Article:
Getting an eyeful

SurModics has obtained an option to acquire an exclusive license from Rutgers, The State University of New Jersey, to two classes of biodegradable polymers for use in the delivery of drugs to the eye.

Eden Prairie, MN-based SurModics, has obtained an option to acquire an exclusive license from Rutgers, The StateUniversity of New Jersey, to two classes of biodegradable polymers for use in the delivery of drugs to the eye.

Biodegradable polymers have the ability to be combined with one or more drugs and applied to a medical device, or administered alone with a drug, yet are naturally degraded in the body over time.

Both of the licensed polymer families from Rutgers, known as polycarbonates and polyarylates, are derived from the amino acid tyrosine, a naturally occurring substance in the body. They were developed by Dr. Joachim Kohn, Director of the New JerseyCenter for Biomaterials and Professor at Rutgers.

Earlier this year, SurModics acquired InnoRx’s, the developer of a drug coated intravitreal implant. Now, the company plans to use the new Rutgers polymers in consort with the InnoRx implant technology to deliver a variety of drugs and other bioactive agents to the eye, treating such serious diseases as age related macular degeneration (AMD) and diabetic macular edema (DME) as well as glaucoma.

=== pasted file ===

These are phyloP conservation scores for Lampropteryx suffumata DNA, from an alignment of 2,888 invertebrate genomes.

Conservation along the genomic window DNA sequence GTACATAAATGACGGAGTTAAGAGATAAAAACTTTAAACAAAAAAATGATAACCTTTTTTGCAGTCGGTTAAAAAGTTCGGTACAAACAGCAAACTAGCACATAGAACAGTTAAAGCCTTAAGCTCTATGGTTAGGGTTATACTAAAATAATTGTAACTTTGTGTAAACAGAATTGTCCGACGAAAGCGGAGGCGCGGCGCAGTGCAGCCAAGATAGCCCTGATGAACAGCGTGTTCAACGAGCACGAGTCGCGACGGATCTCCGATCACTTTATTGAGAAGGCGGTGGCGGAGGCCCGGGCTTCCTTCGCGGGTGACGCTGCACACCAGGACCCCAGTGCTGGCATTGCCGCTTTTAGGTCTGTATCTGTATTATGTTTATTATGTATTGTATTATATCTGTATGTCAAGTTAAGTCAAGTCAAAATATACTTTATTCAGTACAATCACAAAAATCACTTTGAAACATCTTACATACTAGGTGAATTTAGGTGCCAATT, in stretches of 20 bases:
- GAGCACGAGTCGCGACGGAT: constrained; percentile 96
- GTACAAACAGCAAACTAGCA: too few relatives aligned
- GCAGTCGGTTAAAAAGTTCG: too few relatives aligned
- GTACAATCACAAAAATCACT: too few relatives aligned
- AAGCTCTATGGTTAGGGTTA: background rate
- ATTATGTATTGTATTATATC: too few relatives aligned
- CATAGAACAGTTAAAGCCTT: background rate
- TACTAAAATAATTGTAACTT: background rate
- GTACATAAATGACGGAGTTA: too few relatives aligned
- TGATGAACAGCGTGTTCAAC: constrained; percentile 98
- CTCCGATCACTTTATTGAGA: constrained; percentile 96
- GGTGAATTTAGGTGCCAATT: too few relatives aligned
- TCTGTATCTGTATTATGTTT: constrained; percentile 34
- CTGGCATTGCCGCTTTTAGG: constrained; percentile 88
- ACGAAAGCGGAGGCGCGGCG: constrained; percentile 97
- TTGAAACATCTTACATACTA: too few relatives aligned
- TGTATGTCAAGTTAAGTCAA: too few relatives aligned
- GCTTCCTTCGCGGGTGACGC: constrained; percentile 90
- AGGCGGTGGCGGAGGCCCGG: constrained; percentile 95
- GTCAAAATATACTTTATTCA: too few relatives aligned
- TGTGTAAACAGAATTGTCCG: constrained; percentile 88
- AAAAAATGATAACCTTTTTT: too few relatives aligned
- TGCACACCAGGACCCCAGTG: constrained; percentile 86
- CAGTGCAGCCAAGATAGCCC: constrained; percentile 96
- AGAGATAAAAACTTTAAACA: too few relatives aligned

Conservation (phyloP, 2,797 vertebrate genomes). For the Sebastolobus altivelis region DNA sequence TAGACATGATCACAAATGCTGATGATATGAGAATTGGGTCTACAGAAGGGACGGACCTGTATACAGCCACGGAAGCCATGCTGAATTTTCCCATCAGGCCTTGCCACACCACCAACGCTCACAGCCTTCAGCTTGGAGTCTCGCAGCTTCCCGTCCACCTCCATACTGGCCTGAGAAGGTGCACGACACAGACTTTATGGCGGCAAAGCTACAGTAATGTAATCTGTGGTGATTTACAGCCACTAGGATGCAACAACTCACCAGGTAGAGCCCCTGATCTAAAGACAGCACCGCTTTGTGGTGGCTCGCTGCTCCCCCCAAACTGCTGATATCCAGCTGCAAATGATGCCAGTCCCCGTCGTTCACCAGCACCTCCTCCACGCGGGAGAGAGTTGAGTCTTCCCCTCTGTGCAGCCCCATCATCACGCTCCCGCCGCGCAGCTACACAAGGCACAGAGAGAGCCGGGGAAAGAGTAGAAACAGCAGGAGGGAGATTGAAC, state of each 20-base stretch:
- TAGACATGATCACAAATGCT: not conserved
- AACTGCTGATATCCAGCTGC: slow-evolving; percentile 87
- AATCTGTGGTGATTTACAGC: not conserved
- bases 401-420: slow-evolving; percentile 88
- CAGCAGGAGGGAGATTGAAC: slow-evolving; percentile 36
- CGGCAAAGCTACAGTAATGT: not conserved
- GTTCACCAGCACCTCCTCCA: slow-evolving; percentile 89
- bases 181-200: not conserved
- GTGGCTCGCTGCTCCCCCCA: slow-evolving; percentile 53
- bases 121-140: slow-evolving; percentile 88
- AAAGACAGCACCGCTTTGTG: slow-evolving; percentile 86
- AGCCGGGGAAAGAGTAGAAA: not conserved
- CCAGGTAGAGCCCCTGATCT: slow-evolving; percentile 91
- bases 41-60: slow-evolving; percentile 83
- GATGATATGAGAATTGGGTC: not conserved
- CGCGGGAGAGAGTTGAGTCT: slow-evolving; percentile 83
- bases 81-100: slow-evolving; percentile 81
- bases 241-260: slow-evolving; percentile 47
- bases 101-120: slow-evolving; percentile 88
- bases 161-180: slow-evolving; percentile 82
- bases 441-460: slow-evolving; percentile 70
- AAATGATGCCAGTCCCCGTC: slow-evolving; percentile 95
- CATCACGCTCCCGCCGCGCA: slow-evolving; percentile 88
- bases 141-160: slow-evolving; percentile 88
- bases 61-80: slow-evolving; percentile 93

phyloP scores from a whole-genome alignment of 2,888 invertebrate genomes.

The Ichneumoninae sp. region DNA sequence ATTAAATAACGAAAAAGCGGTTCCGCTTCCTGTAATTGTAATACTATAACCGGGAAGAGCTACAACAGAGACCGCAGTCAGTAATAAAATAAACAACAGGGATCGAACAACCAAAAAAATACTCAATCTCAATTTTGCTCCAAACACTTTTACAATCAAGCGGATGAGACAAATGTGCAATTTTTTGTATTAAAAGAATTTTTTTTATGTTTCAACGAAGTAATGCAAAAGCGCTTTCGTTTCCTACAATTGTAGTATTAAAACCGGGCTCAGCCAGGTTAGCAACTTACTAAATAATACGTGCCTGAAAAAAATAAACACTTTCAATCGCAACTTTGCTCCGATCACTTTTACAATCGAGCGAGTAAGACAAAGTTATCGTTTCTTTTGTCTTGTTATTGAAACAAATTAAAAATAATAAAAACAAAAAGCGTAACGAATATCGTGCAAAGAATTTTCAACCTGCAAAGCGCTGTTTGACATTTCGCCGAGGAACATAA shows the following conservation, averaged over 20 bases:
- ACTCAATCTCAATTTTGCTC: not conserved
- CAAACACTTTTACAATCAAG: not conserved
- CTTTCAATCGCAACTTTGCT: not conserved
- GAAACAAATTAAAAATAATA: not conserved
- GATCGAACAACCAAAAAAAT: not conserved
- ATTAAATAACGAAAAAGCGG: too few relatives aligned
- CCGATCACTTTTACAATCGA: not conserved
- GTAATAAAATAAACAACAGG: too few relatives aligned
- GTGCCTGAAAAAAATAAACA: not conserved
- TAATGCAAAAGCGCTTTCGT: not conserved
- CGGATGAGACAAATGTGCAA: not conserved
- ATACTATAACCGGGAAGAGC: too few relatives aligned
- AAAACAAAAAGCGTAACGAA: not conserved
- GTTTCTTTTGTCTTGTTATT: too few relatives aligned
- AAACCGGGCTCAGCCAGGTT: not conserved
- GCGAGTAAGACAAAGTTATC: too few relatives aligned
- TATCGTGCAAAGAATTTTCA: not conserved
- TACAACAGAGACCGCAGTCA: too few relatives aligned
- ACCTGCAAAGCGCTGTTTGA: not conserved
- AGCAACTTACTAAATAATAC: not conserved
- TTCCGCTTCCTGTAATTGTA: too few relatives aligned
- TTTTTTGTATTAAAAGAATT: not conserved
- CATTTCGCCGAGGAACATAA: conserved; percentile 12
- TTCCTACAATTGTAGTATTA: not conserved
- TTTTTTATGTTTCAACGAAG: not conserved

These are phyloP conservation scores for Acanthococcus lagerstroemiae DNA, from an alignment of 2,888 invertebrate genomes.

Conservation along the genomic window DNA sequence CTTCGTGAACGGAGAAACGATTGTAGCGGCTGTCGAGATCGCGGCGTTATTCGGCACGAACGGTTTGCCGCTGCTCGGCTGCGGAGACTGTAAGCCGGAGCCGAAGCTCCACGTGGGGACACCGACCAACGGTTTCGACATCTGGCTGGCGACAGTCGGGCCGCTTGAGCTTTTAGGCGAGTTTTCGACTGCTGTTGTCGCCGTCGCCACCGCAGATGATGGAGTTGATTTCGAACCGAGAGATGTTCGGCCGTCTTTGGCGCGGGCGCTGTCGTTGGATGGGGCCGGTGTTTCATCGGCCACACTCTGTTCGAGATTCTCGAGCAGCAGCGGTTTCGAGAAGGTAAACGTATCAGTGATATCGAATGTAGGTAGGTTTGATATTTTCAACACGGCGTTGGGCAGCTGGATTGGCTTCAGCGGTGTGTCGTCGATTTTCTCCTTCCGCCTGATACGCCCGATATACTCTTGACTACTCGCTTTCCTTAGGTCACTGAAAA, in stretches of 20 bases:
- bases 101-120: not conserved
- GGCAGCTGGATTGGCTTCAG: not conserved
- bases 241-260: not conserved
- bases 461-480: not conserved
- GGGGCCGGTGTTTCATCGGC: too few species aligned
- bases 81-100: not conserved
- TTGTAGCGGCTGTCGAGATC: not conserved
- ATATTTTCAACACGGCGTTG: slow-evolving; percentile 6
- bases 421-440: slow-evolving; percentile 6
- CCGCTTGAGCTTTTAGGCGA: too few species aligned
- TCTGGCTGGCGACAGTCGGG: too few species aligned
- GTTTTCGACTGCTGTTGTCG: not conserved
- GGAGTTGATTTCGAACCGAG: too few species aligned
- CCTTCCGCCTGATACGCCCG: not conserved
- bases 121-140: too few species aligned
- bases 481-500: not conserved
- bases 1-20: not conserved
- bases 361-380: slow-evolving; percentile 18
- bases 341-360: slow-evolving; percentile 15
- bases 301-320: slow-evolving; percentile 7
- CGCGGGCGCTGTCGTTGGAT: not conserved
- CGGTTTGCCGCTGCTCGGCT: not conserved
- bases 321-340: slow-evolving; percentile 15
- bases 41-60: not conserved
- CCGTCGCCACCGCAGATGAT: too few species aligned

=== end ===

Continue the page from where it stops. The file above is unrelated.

SurModics has seven distinct families of polymers that can be used in drug delivery applications. The two new polymer classes it has licensed from Rutgers join the two biodegradable polymer families, PolyActive and OCTODEX, licensed by SurModics from OctoPlus, a company based in the Netherlands. In addition, SurModics’ has itself developed polymer families – Bravo, Encore and Accolade.

The company’s existing Bravo Drug Delivery Polymer Matrix, a critical component of the CYPHER Sirolimus-eluting Coronary Stent from Cordis Corporation, a Johnson & Johnson company, has been implanted in over 1,000,000 patients worldwide. The Bravo matrix is also used in an ophthalmic drug delivery system currently being developed by SurModics.

A polymeric matrix on the surface of medical devices, or as part of a drug-delivery device, can be used as a reservoir to incorporate drugs. Therapeutic agents can then be released from the matrix at a controlled rate. This allows for the delivery of drugs directly to the area surrounding the medical device, or directly to the targeted tissue. These coating matrices are able to deliver a variety of pharmaceutical agents and can be customised to deliver drugs for durations ranging from minutes to months.